Generation and preprocessing, using the shell & Haskell scripts from before:
data < read.csv("2013hpmorrawreviews.csv", colClasses=c("integer", "Date", "factor"))
users < unique(data$User)
lifetimes < data.frame(User=NA, Start=NA, End=NA, FirstChapter=NA, LastChapter=NA)[1,]
for (i in 1:length(users)) { # isolate a specific user
d < data[data$User == users[i],]
# sort by date
d < d[order(d$Date),]
first < head(d, n=1)
last < tail(d, n=1)
# build & store new row (per user)
new < data.frame(User=users[i], Start=first$Date, End=last$Date,
FirstChapter=first$Chapter, LastChapter=last$Chapter)
lifetimes < rbind(lifetimes, new)
}
lifetimes$Days < lifetimes$End  lifetimes$Start
summary(lifetimes$Days)
# Min. 1st Qu. Median Mean 3rd Qu. Max.
# 0.0 0.0 0.0 55.2 6.0 1160.0
lifetimes$Dead < lifetimes$LastChapter <= 82
lifetimes$Late < lifetimes$Start >= as.Date("101127")
# figure out when each chapter was written by its earliest review
chapterDates < as.Date(NA)
for (i in 1:max(data$Chapter)) { chapterDates[i] < min(data[data$Chapter==i,]$Date) }
# how long after chapter X was posted did chapter X+1 come along? (obviously NA/unknown for latest chapter)
intervals < integer(0)
for (i in 1:length(chapterDates)) { intervals[i] < chapterDates[i+1]  chapterDates[i] }
# look up for every user the relevant delay after their last review
delay < integer(0)
for (i in 1:nrow(lifetimes)) { delay[i] < intervals[lifetimes$LastChapter[i]] }
lifetimes$Delay < delay
Now that we have a clean set of data with the necessary variables like dates, we can analyze:
lifetimes < read.csv("https://www.gwern.net/docs/lesswrongsurvey/hpmor/2013hpmorreviewers.csv",
colClasses=c("factor", "Date", "Date", "integer", "integer",
"integer", "logical", "logical","integer"))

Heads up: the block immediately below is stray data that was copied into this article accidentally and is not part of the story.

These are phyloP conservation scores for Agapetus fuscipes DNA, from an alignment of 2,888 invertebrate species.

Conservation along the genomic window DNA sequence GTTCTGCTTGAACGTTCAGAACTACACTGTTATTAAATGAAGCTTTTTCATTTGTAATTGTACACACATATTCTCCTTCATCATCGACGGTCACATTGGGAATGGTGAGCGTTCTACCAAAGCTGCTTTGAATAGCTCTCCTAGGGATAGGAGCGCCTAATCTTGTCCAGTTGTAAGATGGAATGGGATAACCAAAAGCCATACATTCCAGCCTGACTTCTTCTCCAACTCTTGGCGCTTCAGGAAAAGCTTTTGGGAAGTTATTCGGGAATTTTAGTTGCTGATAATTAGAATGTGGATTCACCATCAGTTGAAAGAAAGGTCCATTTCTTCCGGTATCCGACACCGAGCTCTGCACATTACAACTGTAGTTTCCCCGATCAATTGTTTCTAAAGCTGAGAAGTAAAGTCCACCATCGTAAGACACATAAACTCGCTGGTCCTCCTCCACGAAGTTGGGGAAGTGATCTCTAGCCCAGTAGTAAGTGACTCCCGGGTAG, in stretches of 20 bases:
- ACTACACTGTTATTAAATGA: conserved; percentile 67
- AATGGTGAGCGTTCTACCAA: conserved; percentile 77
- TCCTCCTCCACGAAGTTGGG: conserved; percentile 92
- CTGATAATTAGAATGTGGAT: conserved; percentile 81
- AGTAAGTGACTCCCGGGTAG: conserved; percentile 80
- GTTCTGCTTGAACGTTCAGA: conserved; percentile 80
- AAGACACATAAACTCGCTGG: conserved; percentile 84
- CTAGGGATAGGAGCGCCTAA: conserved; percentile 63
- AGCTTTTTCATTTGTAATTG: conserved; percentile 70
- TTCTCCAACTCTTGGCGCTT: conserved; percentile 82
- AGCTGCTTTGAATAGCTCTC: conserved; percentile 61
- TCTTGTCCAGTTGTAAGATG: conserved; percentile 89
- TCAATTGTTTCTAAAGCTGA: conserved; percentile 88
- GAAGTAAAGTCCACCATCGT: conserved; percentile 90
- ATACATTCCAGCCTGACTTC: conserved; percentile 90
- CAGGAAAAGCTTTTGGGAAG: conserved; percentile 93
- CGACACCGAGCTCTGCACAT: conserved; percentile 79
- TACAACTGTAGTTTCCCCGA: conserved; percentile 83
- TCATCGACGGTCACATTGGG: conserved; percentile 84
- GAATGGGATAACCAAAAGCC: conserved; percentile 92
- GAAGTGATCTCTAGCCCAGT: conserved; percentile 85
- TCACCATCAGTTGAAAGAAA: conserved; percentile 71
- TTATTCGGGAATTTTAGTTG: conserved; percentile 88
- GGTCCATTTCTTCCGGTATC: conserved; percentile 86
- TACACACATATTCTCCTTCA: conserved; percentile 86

library(survival)
surv < survfit(Surv(Days, Dead, type="right") ~ 1, data=lifetimes)
png(file="~/wiki/images/hpmor/survivaloverall.png", width = 3*480, height = 1*480)
plot(surv, ylim=c(0, 0.35))
invisible(dev.off())
cmodel < coxph(Surv(Days, Dead) ~ Late, data=lifetimes)
print(summary(cmodel))
cat("\nTest for assumption violation to confirm the Cox regression:\n")
print(cox.zph(cmodel))
png(file="~/wiki/images/hpmor/survivalearlylatesplit.png", width = 3*480, height = 1*480)
plot(survfit(Surv(Days, Dead) ~ Late, data=lifetimes),
lty=c(1,2), ylim=c(0, 0.4), main="Reader survivorship: first review before or after chapter 62",
ylab="Fraction of reader group surviving", xlab="Days between reader's first & last review")
legend("topright", legend=c("Early readers", "Late readers"), lty=c(1 ,2), inset=0.02)
invisible(dev.off())
print(summary(coxph(Surv(Days, Dead) ~ Late + Delay, data=lifetimes)))
cat("\nBegin bootstrap test of coefficient size...\n")
library(boot)
cat("\nGet a subsample, train Cox on it, extract coefficient estimate;\n")
cat("\nfirst the simplest early/late model, then the more complex:\n")
# TODO: factor out duplication
coxCoefficient1 < function(gb, indices) {
g < gb[indices,] # allows boot to select subsample
# train new regression model on subsample
cmodel < coxph(Surv(Days, Dead) ~ Late, data=g)
return(coef(cmodel))
}
cox1Bs < boot(data=lifetimes, statistic=coxCoefficient1, R=20000, parallel="multicore", ncpus=4)
print(boot.ci(cox1Bs, type="perc"))
coxCoefficient2 < function(gb, indices) {
g < gb[indices,] # allows boot to select subsample
# train new regression model on subsample
cmodel < coxph(Surv(Days, Dead) ~ Late + Delay, data=g)
return(coef(cmodel))
}
cox2Bs < boot(data=lifetimes, statistic=coxCoefficient2, R=20000, parallel="multicore", ncpus=4)
print(boot.ci(cox2Bs, type="perc", index=1)) # `Late`
print(boot.ci(cox2Bs, type="perc", index=2)) # `Delay`